According to Communications Minister David Cunliffe, New Zealanders can look forward to faster, better broadband Internet services thanks to a comprehensive telecommunications package announced.
The government believes the package is a vital part of the Government's drive to transform the economy and push New Zealand's broadband performance into the top quarter of the OECD.
Today's package includes:
Requiring the unbundling of the local loop and sub-loop copper-wire lines between telephone exchanges and homes and businesses, allowing other Internet Service Providers to compete fully with Telecom to provide faster, cheaper broadband.
Regulatory action such as information disclosure, accounting separation of Telecom's business operations and an enhanced Commerce Commission monitoring role in order to ensure improved competition.
Removing constraints on the existing regulated Unbundled Bitstream Service to ensure ISPs can offer better and cheaper broadband at upload speeds faster than 128kps.
Encouraging investment in alternative infrastructure such as fibre, wireless and satellite networks by measures including a review of public sector investment in telecommunications infrastructure to encourage a whole-of-government approach; reviewing whether Telecomís ability to reduce local prices solely in response to new competing infrastructure investment should be constrained; developing a rural package and expansion of the Digital Strategy Broadband Challenge fund.
"We are continuing to look at whether additional measures are warranted, such as the structural separation of Telecom's retail and lines operations," Mr Cunliffe said.
There is increasing recognition that advanced broadband services are a key enabler of economic growth and the development of a knowledge-based economy, and most OECD countries are placing considerable emphasis on broadband performance.
In December 2005, in response to the evidence that New Zealand was slipping behind its OECD peers in broadband services, the Government commenced a stocktake of the telecommunications sector.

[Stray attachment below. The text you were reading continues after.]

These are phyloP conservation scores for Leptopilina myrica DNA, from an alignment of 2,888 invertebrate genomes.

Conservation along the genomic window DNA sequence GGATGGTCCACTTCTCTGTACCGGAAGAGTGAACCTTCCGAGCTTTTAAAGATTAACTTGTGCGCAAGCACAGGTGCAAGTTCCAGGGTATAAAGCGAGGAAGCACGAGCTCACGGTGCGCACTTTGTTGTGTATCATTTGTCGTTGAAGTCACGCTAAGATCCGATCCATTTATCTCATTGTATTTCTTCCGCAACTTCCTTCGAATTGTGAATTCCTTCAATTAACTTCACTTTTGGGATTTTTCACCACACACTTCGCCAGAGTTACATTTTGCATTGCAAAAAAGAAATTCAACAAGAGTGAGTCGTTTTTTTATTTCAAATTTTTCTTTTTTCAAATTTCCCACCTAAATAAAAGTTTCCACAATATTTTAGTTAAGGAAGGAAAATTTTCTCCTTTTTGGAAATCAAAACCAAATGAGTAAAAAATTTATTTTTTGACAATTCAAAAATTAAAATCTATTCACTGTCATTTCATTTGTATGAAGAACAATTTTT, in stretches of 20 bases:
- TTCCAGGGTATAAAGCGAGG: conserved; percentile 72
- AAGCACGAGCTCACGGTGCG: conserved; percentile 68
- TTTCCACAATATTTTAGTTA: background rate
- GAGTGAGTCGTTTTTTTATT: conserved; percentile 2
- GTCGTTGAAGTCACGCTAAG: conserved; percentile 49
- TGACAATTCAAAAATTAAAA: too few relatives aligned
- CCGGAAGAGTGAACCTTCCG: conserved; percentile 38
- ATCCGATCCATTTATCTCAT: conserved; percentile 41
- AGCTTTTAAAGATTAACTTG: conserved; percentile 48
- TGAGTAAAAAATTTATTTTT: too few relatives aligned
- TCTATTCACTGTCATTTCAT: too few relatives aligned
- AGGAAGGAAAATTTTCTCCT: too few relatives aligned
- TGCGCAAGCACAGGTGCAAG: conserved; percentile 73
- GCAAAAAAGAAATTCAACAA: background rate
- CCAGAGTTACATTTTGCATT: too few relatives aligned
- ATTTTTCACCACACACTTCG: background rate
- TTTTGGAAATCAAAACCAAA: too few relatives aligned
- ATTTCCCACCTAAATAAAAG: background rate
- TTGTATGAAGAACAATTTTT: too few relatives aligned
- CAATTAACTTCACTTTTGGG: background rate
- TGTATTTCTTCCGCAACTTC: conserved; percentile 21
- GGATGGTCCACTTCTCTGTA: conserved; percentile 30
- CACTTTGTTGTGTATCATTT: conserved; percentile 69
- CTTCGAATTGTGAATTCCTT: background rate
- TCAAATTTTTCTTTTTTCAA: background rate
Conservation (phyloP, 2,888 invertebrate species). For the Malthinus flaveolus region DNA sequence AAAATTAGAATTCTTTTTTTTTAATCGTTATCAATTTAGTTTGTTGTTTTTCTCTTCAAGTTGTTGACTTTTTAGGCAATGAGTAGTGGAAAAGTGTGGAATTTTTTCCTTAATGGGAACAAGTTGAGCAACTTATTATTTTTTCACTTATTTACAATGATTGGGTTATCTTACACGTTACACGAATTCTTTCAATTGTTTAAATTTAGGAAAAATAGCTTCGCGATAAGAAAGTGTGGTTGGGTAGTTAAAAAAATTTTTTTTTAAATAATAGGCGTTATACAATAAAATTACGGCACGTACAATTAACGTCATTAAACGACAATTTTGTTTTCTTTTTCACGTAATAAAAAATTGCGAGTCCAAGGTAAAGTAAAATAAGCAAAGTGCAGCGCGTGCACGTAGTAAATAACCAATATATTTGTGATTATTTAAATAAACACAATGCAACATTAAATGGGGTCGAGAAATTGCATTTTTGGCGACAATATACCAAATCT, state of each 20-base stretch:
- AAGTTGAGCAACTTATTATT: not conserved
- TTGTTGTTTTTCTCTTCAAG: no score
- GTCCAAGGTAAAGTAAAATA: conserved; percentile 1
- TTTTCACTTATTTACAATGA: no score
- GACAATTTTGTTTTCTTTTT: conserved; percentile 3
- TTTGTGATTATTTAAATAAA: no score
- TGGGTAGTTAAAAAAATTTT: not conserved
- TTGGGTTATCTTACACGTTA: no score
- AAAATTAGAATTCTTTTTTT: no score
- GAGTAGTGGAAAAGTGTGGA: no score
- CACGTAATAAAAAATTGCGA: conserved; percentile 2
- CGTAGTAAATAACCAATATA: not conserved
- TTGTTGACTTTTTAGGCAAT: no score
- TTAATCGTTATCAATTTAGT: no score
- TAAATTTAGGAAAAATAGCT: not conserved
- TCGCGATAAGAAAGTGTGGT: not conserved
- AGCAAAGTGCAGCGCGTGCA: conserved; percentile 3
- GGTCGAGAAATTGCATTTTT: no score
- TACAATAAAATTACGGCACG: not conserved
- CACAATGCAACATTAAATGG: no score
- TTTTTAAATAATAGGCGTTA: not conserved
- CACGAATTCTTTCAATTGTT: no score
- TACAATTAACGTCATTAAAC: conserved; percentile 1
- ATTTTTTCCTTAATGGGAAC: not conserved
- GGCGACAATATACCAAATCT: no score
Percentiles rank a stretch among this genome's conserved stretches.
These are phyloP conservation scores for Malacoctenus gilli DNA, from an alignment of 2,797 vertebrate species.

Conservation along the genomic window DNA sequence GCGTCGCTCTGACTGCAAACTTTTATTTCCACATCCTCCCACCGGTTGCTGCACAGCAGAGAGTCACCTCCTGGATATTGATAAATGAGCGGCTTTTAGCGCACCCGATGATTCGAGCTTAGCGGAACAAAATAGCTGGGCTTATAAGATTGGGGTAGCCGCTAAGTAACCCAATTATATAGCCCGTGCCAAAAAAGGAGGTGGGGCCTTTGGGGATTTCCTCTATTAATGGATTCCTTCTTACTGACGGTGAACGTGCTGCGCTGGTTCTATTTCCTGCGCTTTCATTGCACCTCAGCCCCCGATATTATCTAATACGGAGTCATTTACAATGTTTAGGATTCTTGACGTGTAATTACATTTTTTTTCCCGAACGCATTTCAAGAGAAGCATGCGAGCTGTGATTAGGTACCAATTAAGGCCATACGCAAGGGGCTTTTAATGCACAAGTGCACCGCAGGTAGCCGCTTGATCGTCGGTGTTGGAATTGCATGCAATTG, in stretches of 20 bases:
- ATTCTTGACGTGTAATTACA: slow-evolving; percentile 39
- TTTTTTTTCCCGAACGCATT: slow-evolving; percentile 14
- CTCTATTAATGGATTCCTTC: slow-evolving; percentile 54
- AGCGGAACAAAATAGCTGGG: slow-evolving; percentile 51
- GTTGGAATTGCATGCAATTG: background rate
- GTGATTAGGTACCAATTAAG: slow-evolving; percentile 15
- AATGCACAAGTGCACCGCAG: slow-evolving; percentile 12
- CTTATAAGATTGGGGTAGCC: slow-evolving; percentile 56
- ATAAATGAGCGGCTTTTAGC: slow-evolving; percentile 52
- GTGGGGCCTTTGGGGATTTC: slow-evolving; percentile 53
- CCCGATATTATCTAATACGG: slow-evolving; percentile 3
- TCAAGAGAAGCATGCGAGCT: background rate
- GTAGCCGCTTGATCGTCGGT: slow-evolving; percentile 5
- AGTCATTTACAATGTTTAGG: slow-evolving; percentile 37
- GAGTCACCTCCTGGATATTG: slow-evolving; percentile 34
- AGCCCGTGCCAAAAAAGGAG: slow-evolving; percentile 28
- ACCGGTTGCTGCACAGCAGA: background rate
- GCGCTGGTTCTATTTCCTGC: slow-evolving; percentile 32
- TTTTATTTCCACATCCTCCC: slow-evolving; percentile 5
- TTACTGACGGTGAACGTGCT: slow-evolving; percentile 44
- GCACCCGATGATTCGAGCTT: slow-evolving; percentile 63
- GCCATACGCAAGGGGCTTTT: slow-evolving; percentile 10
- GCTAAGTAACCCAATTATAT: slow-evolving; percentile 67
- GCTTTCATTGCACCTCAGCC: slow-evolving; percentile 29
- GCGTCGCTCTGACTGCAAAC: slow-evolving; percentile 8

The purpose of the stocktake has been to consider developments in the telecommunications sector as a whole over the medium term (three to five years). While a primary focus has been placed on the broadband market and broadband performance as a factor in economic performance, the review has had regard to the overall performance of the telecommunications sector.
As set out in its Digital Strategy, the Governmentís goal is for New Zealand to be a world leader at using information and communications technology (ICT) for economic, social and cultural gain, and to ensure that all New Zealanders can access the benefits that ICT can bring.
Advanced broadband services are a key enabler of economic growth and the development of a knowledge based economy. High speed broadband brings about innovative new services and can help transform sectors, government services, and offer greater benefits for users.
A number of studies indicate that broadband take-up contributes to increasing GDP. An efficient telecommunications infrastructure is seen as a pre-requisite for a modern economy.
While dial-up (narrowband) Internet penetration is high, broadband uptake is comparatively low and concerns have been expressed about speed, pricing, quality and the availability of advanced services.
According to the New Zealand government, one of the reasons for poor performance in this sector is the lack of effective competition in key market segments. A common factor in the leading OECD countries is the competitiveness of their broadband markets. Although competition has increased as a result of recent market activity in New Zealand, it has not developed to the degree that is common in the leading countries.
Telecom New Zealand dominates the broadband market. The majority of the alternative provider market share depends upon a restricted speed "unbundled bitstream service" (UBS) that allows limited options for competitors to develop differentiated broadband products.
Most OECD countries already have "local loop unbundling," in which competing telecommunications companies have access to the "last mile" of copper wires between telephone exchanges and homes and businesses to install their own equipment and provide their own competing services.
In May 2004, the Government accepted the recommendation of the Commerce Commission to introduce a limited speed UBS instead of more extensive unbundling. The governement now says the decision was based on the expectation it would lead to the co-operative development of an effective wholesale market.
While Telecom achieved 279,123 residential broadband connections by December 2005 and exceeded the voluntary target for broadband uptake of 250,000, it did not, in the Commerce Commissionís or the Governmentís views, meet the wholesale target that a third of these (83,000) be with wholesale customers (it achieved 63,495).
The stocktake found that the local loop remains an access bottleneck that restricts the development of effective competition. New entrants require access on fair and non-discriminatory terms to Telecomís network, to be able to provide high quality, cost effective and differentiated services. "Last-mile" access for the majority of New Zealand consumers is likely to rely heavily on the local copper network for sometime.
The stocktake analysis indicated that unbundling and an improved UBS would help close the gap with other OECD countries on broadband uptake, price and quality.